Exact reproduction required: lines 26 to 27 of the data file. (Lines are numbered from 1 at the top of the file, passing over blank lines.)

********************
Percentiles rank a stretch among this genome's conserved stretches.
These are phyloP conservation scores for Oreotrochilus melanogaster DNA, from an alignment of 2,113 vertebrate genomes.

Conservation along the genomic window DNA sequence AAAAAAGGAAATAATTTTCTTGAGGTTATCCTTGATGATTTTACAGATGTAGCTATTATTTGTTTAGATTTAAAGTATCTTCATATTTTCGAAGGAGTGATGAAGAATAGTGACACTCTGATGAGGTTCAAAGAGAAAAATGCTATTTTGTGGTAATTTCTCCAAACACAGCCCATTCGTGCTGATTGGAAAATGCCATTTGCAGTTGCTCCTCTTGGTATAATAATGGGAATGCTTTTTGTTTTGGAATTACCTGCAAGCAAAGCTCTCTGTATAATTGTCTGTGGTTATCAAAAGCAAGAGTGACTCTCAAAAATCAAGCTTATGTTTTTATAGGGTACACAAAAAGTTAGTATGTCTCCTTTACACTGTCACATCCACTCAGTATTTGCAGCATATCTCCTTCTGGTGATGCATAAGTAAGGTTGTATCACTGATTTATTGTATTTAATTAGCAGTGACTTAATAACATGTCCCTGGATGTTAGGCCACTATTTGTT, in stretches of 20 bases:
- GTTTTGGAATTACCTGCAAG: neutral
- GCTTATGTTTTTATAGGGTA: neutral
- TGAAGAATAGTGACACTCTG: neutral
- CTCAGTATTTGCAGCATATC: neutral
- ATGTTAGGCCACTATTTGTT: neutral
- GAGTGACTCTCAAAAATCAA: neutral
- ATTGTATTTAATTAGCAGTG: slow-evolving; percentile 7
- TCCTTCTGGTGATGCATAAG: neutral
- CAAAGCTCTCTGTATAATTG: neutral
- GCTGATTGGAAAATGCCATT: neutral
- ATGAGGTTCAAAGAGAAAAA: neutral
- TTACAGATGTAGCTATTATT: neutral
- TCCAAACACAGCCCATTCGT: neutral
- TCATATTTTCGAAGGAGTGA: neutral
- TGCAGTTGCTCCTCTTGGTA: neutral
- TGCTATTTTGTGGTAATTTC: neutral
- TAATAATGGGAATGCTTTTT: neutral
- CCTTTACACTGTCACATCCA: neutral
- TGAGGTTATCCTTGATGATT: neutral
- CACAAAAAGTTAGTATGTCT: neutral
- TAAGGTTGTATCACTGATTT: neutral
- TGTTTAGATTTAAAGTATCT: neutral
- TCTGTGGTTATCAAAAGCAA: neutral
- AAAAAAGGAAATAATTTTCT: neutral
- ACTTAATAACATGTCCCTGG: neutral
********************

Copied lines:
- TCTGTGGTTATCAAAAGCAA: neutral
- AAAAAAGGAAATAATTTTCT: neutral